The Story of the Lens and the Speedlite

by | Jun 30, 2011 | Stories & Expeditions | 5 comments

This is one of my favorite images from my brother’s wedding in Houston. It captures the emotion of the event perfectly; and the movement of the falling flower pedals adds just the perfect touch. However, despite the amount I planned for this event, only God could have set this one up.

6449_Canon EOS 40D, 55 mm, 1-30 sec at f - 2.8, ISO 400

A week before the wedding, I purchased a lens and a speedlite on the same day, Friday. The lens was a 70-200mm f/4.0 L IS. The speedlite a 580EX II. Kerzdenn, brother of the bride and main photographer for the wedding, highly recommended I get the more powerful flash and I added the lens knowing that I would need a telephoto lens sooner or later.

The arrival date, Tuesday, was the same for both packages. Because I was leaving West Virginia on that day, I shipped them to Chicago so my brother, Daniel, could bring them down with him on Thursday. It’s wise to give a little time for padding, you know.

On Wednesday, I received the expected e-mail from Daniel about the packages. However, one thing was unexpected: only one package had arrived. I frantically searched the tracking information to see which package had not arrived on time. To my relief, it appeared that the lens was the late one. The flash was more important, so as long as Daniel brought that with him, I would be fine.

Late Thursday night, Daniel brought me the package. It was exciting to open, but I was quite surprised when I found that it was not the flash, but the lens. Of course the lens was great, but what had happened to the flash!

After this discovery, I immediately acted on my emergency plan. A fellow from Chicago, Barak, was flying down Saturday morning, the day of the wedding. I shot him an e-mail asking him to diligently search for the late package and bring it with him on Saturday. It was my last ditch effort.

Friday swept by quickly. During the rehearsal, I realized more and more that my 430EX simply wasn’t going to make the cut, even with the camera set to 800 ISO. I was comforted by the thought that the more powerful flash would arrive the next day. An e-mail from Barak confirmed my solace: the package had been found; Barak was bringing it with him on the plane.

But alas, I could not even count on my own emergency plan. Saturday morning came and went. 2:00, the beginning of the ceremony, came and went also. The plane had been delayed. The flash arrived 3 minutes before the ceremony ended.

Despite the unfortunate circumstances, I shot as best I knew how for the ceremony, often resorting to my wide angle, f/2.8 17-55mm without flash. And that’s how I ended up with the above photo. It is the only way I could have captured the movement of the falling flower petals; I would never have thought to shoot at 1/30th of a second with the speedlite!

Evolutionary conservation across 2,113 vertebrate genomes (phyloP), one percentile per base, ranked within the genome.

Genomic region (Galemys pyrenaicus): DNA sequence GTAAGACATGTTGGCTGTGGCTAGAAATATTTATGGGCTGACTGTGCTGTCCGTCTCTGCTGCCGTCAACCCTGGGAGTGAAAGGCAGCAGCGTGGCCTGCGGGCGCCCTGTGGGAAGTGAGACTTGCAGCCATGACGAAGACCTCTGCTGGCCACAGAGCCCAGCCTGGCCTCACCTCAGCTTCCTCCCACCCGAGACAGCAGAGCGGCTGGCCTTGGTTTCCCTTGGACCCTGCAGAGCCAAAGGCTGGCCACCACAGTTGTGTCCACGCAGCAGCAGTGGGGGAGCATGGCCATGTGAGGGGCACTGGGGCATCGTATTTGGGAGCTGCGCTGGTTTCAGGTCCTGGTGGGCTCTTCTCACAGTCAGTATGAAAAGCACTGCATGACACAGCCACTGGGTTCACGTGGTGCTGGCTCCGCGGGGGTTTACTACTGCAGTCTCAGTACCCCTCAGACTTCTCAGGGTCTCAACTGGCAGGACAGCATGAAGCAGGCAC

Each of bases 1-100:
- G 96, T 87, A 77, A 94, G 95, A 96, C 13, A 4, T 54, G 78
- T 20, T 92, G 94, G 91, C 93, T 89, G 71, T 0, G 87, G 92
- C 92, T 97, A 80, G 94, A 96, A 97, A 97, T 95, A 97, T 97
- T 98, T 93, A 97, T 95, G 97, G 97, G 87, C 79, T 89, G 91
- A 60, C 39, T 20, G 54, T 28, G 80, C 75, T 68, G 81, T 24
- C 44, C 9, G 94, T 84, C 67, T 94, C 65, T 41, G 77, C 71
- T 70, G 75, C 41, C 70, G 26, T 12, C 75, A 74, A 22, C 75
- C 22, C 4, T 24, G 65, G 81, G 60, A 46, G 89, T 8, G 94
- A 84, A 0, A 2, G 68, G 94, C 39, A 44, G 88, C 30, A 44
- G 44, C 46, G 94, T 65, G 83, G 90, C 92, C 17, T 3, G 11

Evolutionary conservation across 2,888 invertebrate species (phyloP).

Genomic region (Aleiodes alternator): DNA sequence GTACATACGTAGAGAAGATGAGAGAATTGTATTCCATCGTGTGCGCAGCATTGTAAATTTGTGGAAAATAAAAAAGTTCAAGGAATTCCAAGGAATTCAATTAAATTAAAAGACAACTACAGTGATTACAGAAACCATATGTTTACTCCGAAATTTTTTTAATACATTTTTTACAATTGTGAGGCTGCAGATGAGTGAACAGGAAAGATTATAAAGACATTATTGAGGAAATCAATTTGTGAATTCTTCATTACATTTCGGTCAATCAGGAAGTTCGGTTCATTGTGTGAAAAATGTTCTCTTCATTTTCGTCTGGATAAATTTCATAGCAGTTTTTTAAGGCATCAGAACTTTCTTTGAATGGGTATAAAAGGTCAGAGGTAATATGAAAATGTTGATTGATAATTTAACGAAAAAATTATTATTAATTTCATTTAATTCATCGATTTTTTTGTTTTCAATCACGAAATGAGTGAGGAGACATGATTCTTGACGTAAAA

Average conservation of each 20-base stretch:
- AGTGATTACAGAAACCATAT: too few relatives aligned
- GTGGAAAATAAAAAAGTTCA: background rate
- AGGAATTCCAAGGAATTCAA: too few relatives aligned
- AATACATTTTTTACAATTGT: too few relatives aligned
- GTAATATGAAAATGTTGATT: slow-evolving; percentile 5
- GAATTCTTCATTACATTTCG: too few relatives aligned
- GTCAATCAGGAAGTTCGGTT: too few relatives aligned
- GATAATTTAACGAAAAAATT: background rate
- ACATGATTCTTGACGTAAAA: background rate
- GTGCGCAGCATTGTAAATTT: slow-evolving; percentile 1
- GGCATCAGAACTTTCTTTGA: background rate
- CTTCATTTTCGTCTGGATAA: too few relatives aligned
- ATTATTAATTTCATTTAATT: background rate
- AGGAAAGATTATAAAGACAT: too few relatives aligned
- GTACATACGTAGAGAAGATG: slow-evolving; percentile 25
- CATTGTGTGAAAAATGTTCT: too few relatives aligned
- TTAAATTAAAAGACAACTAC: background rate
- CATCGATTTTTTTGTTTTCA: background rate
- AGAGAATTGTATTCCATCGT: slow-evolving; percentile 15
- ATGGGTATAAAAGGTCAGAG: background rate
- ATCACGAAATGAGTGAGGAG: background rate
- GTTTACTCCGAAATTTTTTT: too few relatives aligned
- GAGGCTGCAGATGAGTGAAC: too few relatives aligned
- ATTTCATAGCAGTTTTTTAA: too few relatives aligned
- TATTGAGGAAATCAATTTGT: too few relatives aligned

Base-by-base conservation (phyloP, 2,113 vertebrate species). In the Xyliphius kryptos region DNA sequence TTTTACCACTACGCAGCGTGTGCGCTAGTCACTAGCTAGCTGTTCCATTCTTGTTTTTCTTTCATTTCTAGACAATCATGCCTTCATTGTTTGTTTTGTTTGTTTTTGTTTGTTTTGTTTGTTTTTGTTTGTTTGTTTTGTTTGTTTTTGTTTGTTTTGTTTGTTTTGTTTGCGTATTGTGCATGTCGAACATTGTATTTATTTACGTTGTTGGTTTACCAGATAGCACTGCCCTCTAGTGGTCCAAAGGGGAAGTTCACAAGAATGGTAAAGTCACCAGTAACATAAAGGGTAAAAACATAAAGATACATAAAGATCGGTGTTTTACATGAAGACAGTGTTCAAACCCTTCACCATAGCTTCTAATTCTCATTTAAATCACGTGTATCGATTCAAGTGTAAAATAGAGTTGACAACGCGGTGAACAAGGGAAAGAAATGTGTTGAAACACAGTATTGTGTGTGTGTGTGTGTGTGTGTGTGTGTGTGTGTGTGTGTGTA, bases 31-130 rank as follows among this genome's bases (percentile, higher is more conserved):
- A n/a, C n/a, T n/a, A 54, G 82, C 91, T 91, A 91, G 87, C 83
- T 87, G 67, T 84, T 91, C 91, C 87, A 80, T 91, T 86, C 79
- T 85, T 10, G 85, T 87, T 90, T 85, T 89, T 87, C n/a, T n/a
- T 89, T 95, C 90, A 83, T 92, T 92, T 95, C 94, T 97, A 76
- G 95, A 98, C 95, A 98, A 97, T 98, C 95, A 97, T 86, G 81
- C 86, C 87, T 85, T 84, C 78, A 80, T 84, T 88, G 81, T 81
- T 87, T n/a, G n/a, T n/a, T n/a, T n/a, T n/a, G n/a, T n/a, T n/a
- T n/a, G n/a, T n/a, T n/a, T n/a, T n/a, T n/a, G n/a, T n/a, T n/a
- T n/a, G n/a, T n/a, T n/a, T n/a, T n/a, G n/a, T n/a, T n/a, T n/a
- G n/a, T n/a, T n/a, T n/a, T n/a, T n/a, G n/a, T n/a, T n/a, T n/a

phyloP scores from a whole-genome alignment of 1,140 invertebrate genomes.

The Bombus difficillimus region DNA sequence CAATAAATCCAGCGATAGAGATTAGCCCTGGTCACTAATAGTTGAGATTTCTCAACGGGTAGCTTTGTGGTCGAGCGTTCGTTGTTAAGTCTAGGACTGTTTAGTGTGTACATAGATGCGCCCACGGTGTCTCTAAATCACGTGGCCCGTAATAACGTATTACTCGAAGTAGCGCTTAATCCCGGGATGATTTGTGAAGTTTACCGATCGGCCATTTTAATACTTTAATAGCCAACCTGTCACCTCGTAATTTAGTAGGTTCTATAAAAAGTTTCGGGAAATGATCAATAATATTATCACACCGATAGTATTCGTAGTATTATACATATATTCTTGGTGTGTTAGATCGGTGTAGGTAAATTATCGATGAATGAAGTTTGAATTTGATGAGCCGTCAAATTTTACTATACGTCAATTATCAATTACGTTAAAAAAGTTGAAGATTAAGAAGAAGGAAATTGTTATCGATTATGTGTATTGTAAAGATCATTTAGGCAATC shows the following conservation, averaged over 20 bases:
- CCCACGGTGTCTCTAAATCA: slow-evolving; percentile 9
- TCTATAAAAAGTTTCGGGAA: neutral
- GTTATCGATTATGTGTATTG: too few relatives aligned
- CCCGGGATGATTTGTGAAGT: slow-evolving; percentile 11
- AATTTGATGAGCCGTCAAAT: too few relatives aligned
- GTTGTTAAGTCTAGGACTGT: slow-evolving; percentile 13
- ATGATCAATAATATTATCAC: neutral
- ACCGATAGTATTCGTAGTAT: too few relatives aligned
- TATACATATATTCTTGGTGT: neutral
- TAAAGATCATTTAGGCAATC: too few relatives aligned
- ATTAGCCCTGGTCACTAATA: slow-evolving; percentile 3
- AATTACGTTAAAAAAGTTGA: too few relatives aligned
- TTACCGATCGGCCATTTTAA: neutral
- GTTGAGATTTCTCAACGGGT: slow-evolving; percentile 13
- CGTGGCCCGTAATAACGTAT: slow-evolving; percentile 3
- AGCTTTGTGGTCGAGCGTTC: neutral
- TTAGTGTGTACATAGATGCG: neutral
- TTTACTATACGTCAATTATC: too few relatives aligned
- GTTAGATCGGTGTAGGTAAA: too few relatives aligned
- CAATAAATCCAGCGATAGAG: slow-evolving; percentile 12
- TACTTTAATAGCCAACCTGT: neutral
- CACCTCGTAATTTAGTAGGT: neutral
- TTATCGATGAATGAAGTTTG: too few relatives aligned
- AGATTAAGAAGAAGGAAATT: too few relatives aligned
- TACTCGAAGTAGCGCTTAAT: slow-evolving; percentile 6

Looking back, I see that this is only one of many hidden blessings God gave me as I lived through the story of the lens and the speedlite. I am learning to never give up. God will work all things together for good to them that love Him—those who fulfilling His purposes.

You can view this album for more pictures of the wedding.

5 Comments

  1. Robert

    What a great story, James! I love the photo. 🙂

    Reply
  2. James

    Me too. Thanks for letting me take pictures at your wedding despite my lack of experience. I forgot to pay you, now didn’t I? 🙂

    Reply
  3. Kerzdenn

    WOW…now you sound like a professional wedding photographer with everything going wrong and yet still holding your cool together and capturing the best pictures you can. I KNOW the FEELING! And God is amazing how He takes whatever equipment we have and allows us to capture moments from the day that will live on in the memories of the tomorrows! Very good job James on shooting your first wedding. I look forward to working more with you in the future on more photo adventures!

    Reply
  4. Paul Burgess

    Awesome story! This shot was one of my favorites, and I was telling my brother how you had used just the right shutter speed to capture the moment!

    Reply
  5. James Staddon

    Can’t wait to see your pics, Kerzdenn!

    Reply

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